WENATCHEE — The Wenatchee Valley Venom football team will sit out the 2012 Indoor Football League season to restructure its organization, the team announced Tuesday.
The Venom have suffered from low ticket sales since their debut season in 2010, when they finished 8-6 in the American Indoor Football Association. Though they moved to the more financially-stable IFL for the 2011 season, the team posted a 3-11 record and continued to have issues drawing fans.
“This is just a function of too many components that need to be repaired and not enough time to do it,” said Daryn Klinginsmith, a managing member of the ownership team. “The intent is that we take this year off, we regroup, reorganize, and do everything we should have done originally.”
The decision was made in meetings between the Venom’s eight owners.
“We all wanted to keep going, but it wasn’t an issue of what we wanted, it was an issue of what was real and practical,” Klinginsmith said. “We can either quit or take this avenue, and none of us wanted to quit so here we are.”
All of the Venom’s players will become free agents for the 2012 season, said head coach Brian Smith.
“The players will all be free to sign with any other team. It’s a difficult part for me to lose all the players. We have a really good nucleus of players,” said Smith. “I’m disappointed with the decision (the owners) made, but I understand their decision behind it.”
Smith said he is unsure what he will do for 2012.
“I love it here. The fans have been great, the city’s been very supportive, this was a great place for me at this point, but it’s part of the business. There’s going to be some tough decisions to be made in the near future.”
It is not rare for teams to suspend operations for a season in the IFL. In 2011 alone, five franchises — the Billings Outlaws, Maryland Maniacs, Rochester (N.Y.) Raiders, San Angelo (Texas) Stampede Express, and West Michigan ThunderHawks — sat out the year with the intention of returning for the 2012 season.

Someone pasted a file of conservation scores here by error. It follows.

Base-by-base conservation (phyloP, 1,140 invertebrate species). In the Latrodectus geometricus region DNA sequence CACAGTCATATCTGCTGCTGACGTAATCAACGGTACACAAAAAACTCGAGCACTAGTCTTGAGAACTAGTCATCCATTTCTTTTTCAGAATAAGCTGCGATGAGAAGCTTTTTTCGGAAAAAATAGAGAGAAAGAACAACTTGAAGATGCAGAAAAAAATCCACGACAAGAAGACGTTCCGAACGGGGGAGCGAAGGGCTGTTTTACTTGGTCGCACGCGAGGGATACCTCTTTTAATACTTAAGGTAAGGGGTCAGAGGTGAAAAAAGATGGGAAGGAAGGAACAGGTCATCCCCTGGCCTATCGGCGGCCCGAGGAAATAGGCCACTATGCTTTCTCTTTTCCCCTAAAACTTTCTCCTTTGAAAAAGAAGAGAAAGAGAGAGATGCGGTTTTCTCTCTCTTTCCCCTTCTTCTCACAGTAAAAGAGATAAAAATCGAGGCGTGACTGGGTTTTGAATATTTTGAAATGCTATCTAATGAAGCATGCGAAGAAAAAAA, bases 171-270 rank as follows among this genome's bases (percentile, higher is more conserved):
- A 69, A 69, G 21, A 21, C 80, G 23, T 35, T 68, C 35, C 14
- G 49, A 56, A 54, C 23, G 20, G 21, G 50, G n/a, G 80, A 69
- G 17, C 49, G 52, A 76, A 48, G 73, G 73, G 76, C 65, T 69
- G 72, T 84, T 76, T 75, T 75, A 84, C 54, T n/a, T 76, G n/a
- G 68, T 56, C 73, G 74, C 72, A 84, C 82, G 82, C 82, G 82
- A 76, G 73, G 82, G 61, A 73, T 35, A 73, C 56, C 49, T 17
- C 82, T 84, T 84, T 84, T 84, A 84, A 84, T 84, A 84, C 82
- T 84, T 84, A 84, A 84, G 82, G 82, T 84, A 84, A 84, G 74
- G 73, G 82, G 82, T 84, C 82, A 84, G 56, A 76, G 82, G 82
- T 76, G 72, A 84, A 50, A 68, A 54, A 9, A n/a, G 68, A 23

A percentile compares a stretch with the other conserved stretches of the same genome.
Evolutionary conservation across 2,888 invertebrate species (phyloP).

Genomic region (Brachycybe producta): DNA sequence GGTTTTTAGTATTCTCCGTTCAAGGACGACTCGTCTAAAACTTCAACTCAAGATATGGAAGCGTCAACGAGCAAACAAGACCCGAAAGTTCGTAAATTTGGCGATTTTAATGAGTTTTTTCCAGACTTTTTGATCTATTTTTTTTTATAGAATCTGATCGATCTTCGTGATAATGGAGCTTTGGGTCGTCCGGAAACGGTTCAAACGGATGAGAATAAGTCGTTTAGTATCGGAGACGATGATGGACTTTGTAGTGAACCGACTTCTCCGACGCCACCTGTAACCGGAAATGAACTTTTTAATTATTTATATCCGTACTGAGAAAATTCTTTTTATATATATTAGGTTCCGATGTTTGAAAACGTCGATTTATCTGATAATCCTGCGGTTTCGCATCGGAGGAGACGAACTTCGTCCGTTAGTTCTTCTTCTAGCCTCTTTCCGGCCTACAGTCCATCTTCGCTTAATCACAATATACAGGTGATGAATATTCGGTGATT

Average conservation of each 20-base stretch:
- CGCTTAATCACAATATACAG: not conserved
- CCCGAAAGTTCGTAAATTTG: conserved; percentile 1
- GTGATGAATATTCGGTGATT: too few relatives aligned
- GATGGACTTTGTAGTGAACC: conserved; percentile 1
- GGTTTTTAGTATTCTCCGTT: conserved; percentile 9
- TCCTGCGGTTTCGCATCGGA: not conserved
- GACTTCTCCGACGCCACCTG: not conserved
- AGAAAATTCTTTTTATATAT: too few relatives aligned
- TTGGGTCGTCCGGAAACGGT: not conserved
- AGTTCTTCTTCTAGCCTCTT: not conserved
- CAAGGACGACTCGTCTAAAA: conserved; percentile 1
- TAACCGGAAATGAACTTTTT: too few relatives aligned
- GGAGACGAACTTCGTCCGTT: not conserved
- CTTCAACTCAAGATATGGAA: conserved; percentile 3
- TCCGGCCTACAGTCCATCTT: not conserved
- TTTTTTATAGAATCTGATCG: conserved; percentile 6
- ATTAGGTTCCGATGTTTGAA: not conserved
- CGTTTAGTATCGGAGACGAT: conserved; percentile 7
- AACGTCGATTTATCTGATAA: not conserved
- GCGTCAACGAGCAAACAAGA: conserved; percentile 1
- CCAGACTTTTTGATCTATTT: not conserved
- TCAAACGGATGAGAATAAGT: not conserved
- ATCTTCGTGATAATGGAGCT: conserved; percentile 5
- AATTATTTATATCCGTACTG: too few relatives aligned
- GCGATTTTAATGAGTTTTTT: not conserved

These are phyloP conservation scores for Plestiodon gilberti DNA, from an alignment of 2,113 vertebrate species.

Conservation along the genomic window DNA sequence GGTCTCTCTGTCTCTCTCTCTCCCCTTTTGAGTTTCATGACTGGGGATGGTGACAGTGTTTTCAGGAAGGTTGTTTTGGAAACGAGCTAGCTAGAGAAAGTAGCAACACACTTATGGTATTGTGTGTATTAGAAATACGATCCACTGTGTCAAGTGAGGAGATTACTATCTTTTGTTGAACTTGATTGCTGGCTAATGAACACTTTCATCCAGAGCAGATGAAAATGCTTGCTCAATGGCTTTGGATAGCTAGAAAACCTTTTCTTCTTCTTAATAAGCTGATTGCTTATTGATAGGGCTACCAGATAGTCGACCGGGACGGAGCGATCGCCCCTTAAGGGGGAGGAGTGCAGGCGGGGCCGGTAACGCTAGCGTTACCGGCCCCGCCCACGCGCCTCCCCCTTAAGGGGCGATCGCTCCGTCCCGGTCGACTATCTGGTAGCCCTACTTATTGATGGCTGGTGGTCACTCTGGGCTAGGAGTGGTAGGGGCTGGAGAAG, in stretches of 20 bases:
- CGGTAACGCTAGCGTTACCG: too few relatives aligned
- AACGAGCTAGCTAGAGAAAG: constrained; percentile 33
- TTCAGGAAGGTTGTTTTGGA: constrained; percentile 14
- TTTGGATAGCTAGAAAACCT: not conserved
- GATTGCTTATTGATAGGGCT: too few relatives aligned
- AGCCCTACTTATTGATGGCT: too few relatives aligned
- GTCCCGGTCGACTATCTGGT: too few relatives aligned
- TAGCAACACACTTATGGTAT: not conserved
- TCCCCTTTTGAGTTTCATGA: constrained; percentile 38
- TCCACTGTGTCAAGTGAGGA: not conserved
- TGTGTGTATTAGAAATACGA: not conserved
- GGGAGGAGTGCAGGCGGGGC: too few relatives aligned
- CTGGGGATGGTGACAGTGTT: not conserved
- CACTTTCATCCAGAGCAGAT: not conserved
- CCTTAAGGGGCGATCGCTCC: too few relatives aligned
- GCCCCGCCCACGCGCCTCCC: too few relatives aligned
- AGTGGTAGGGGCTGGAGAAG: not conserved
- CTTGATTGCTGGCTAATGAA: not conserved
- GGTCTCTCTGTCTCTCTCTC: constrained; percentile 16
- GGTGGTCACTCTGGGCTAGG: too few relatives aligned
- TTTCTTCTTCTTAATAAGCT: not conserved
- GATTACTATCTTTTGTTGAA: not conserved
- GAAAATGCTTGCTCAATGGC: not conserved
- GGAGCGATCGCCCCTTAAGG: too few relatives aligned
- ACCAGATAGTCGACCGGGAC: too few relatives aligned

“It’s (the owners’) call to make, but as a coach and an organization you definitely don’t want to see them take a year off,” said Smith.
In 2011, the Venom drew an estimated paid attendance of 3,100 for their March 5 home opener at the 4,300-capacity Town Toyota Center, but they didn’t pull in more than 2,000 in any of their final six home games. The low point was a count of 1,300 on May 7, the last Saturday of the Apple Blossom Festival.
“We have to figure out how to get people to come to the games,” said Klinginsmith.
The low attendance figures hit the organization hard considering its other expenses, including the $200 salary it pays players per game, which is bumped up to $250 for a win.
“This thing gets compared to the Wild, but it’s so completely different,” said Klinginsmith, referencing Town Toyota Center’s other main tenant, the Wenatchee Wild junior hockey team, which does not pay its players. “We’re providing these guys transportation, housing them, feeding them, paying them. It’s expensive, and if nobody’s going to the games it’s only going to work for so long.”
Klinginsmith said the team will also look to restructure it’s agreement with Town Toyota Center before the 2013 season.
“They have been really workable with us, but there’s room for improvement in our agreement,” he said. “I think if that‘s going to be our home stadium then we should have more of a presence there.”
Town Toyota Center general manager Mark Miller said the arena is supportive of the Venom’s decision.
“We just wish them the best. We would love to see them in 2013,” said Miller. “We will try and be there any way we can and be helpful in any way we can. The great part is the guys are going to reorganize and keep it going. It’s a fun sport. It’s fast-paced and I think there’s definitely a place for it.”
Below is the official press release from the Venom. Check wenatcheeworld.com throughout the day for more updates.
The indoor football team, Wenatchee Valley Venom, is set to go dark for the 2012 Indoor Football League (“IFL”) season in order to restructure their organization and resume operations for the 2013 season.
“We want any product to be of the highest quality, and taking this year off will give us the time to create an experience families in the Valley will really get excited about,” said Managing Member Rob Tidd. “Clearly this organization has room to grow and we think that over this next year, we will be able create momentum and excitement while evaluating some of the key elements to success such as community support, sponsorships and rental arrangements with the Town Toyota Center.”
The team will continue to maintain a website and phone line that the public can contact. They will return to action in the Indoor Football League, which boasts 22 teams—the largest indoor football league in the world.